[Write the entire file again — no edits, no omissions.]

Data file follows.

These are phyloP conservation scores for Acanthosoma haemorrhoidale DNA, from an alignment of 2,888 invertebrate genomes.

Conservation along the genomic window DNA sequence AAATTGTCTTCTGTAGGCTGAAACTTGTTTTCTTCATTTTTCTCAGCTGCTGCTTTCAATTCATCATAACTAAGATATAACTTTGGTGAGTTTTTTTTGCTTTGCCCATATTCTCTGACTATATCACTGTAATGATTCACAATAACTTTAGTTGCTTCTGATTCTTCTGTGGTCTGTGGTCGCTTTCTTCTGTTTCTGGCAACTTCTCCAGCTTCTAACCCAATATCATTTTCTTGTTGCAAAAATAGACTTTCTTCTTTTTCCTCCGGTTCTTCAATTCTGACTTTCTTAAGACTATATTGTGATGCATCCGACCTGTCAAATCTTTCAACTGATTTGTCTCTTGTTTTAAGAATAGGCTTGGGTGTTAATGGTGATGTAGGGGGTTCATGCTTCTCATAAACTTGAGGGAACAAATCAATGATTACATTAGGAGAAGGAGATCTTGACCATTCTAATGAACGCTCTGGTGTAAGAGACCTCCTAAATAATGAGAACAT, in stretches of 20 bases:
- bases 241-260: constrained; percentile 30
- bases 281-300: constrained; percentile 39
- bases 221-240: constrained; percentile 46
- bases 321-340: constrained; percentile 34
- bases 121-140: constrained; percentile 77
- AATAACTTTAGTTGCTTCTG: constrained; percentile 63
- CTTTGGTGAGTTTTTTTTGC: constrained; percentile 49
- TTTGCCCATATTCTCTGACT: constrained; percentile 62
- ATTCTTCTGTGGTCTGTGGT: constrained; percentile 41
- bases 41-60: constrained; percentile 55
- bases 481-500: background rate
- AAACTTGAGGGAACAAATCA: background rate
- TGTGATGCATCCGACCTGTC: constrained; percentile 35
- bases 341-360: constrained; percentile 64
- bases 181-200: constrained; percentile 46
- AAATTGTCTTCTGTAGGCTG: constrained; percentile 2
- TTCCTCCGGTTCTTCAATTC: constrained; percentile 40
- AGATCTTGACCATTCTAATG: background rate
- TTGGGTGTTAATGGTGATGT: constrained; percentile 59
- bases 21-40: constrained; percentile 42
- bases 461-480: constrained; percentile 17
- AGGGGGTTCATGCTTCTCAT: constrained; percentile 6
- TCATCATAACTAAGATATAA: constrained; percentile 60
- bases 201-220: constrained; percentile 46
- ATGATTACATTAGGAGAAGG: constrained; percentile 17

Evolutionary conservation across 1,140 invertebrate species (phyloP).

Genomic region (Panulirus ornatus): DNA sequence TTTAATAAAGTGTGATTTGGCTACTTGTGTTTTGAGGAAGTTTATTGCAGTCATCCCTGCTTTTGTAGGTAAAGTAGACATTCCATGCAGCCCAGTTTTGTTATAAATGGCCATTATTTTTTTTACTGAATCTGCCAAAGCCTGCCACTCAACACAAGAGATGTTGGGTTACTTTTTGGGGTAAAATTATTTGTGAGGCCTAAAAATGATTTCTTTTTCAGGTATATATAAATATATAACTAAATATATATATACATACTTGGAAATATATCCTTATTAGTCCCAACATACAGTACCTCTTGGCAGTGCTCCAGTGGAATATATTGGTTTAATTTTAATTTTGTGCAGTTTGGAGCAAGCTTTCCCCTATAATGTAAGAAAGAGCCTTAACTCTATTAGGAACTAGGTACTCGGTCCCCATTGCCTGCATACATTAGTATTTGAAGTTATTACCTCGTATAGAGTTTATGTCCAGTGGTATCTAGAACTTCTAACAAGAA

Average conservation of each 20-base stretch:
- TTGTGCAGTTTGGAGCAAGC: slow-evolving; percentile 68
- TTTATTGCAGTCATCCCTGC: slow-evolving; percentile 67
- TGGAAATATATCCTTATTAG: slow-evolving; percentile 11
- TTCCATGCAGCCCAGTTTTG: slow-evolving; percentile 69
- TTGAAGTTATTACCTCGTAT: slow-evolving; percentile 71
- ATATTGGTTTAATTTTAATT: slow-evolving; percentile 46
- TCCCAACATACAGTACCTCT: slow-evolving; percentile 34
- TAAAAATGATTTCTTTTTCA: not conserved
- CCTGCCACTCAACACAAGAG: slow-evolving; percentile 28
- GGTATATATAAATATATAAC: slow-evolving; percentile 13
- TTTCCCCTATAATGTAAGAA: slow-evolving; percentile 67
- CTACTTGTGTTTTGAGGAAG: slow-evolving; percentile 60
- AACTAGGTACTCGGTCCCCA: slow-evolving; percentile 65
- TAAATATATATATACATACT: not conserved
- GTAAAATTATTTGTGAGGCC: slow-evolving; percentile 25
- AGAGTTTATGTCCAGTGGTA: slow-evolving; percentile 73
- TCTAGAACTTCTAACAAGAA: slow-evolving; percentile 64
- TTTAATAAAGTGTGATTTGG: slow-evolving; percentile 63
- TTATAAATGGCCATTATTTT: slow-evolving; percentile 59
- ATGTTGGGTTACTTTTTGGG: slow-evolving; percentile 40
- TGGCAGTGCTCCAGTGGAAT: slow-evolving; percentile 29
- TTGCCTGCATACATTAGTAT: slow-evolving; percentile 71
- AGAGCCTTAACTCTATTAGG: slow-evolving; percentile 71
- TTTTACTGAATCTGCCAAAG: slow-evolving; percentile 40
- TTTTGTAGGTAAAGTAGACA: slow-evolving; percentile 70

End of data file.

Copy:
These are phyloP conservation scores for Acanthosoma haemorrhoidale DNA, from an alignment of 2,888 invertebrate genomes.

Conservation along the genomic window DNA sequence AAATTGTCTTCTGTAGGCTGAAACTTGTTTTCTTCATTTTTCTCAGCTGCTGCTTTCAATTCATCATAACTAAGATATAACTTTGGTGAGTTTTTTTTGCTTTGCCCATATTCTCTGACTATATCACTGTAATGATTCACAATAACTTTAGTTGCTTCTGATTCTTCTGTGGTCTGTGGTCGCTTTCTTCTGTTTCTGGCAACTTCTCCAGCTTCTAACCCAATATCATTTTCTTGTTGCAAAAATAGACTTTCTTCTTTTTCCTCCGGTTCTTCAATTCTGACTTTCTTAAGACTATATTGTGATGCATCCGACCTGTCAAATCTTTCAACTGATTTGTCTCTTGTTTTAAGAATAGGCTTGGGTGTTAATGGTGATGTAGGGGGTTCATGCTTCTCATAAACTTGAGGGAACAAATCAATGATTACATTAGGAGAAGGAGATCTTGACCATTCTAATGAACGCTCTGGTGTAAGAGACCTCCTAAATAATGAGAACAT, in stretches of 20 bases:
- bases 241-260: constrained; percentile 30
- bases 281-300: constrained; percentile 39
- bases 221-240: constrained; percentile 46
- bases 321-340: constrained; percentile 34
- bases 121-140: constrained; percentile 77
- AATAACTTTAGTTGCTTCTG: constrained; percentile 63
- CTTTGGTGAGTTTTTTTTGC: constrained; percentile 49
- TTTGCCCATATTCTCTGACT: constrained; percentile 62
- ATTCTTCTGTGGTCTGTGGT: constrained; percentile 41
- bases 41-60: constrained; percentile 55
- bases 481-500: background rate
- AAACTTGAGGGAACAAATCA: background rate
- TGTGATGCATCCGACCTGTC: constrained; percentile 35
- bases 341-360: constrained; percentile 64
- bases 181-200: constrained; percentile 46
- AAATTGTCTTCTGTAGGCTG: constrained; percentile 2
- TTCCTCCGGTTCTTCAATTC: constrained; percentile 40
- AGATCTTGACCATTCTAATG: background rate
- TTGGGTGTTAATGGTGATGT: constrained; percentile 59
- bases 21-40: constrained; percentile 42
- bases 461-480: constrained; percentile 17
- AGGGGGTTCATGCTTCTCAT: constrained; percentile 6
- TCATCATAACTAAGATATAA: constrained; percentile 60
- bases 201-220: constrained; percentile 46
- ATGATTACATTAGGAGAAGG: constrained; percentile 17

Evolutionary conservation across 1,140 invertebrate species (phyloP).

Genomic region (Panulirus ornatus): DNA sequence TTTAATAAAGTGTGATTTGGCTACTTGTGTTTTGAGGAAGTTTATTGCAGTCATCCCTGCTTTTGTAGGTAAAGTAGACATTCCATGCAGCCCAGTTTTGTTATAAATGGCCATTATTTTTTTTACTGAATCTGCCAAAGCCTGCCACTCAACACAAGAGATGTTGGGTTACTTTTTGGGGTAAAATTATTTGTGAGGCCTAAAAATGATTTCTTTTTCAGGTATATATAAATATATAACTAAATATATATATACATACTTGGAAATATATCCTTATTAGTCCCAACATACAGTACCTCTTGGCAGTGCTCCAGTGGAATATATTGGTTTAATTTTAATTTTGTGCAGTTTGGAGCAAGCTTTCCCCTATAATGTAAGAAAGAGCCTTAACTCTATTAGGAACTAGGTACTCGGTCCCCATTGCCTGCATACATTAGTATTTGAAGTTATTACCTCGTATAGAGTTTATGTCCAGTGGTATCTAGAACTTCTAACAAGAA

Average conservation of each 20-base stretch:
- TTGTGCAGTTTGGAGCAAGC: slow-evolving; percentile 68
- TTTATTGCAGTCATCCCTGC: slow-evolving; percentile 67
- TGGAAATATATCCTTATTAG: slow-evolving; percentile 11
- TTCCATGCAGCCCAGTTTTG: slow-evolving; percentile 69
- TTGAAGTTATTACCTCGTAT: slow-evolving; percentile 71
- ATATTGGTTTAATTTTAATT: slow-evolving; percentile 46
- TCCCAACATACAGTACCTCT: slow-evolving; percentile 34
- TAAAAATGATTTCTTTTTCA: not conserved
- CCTGCCACTCAACACAAGAG: slow-evolving; percentile 28
- GGTATATATAAATATATAAC: slow-evolving; percentile 13
- TTTCCCCTATAATGTAAGAA: slow-evolving; percentile 67
- CTACTTGTGTTTTGAGGAAG: slow-evolving; percentile 60
- AACTAGGTACTCGGTCCCCA: slow-evolving; percentile 65
- TAAATATATATATACATACT: not conserved
- GTAAAATTATTTGTGAGGCC: slow-evolving; percentile 25
- AGAGTTTATGTCCAGTGGTA: slow-evolving; percentile 73
- TCTAGAACTTCTAACAAGAA: slow-evolving; percentile 64
- TTTAATAAAGTGTGATTTGG: slow-evolving; percentile 63
- TTATAAATGGCCATTATTTT: slow-evolving; percentile 59
- ATGTTGGGTTACTTTTTGGG: slow-evolving; percentile 40
- TGGCAGTGCTCCAGTGGAAT: slow-evolving; percentile 29
- TTGCCTGCATACATTAGTAT: slow-evolving; percentile 71
- AGAGCCTTAACTCTATTAGG: slow-evolving; percentile 71
- TTTTACTGAATCTGCCAAAG: slow-evolving; percentile 40
- TTTTGTAGGTAAAGTAGACA: slow-evolving; percentile 70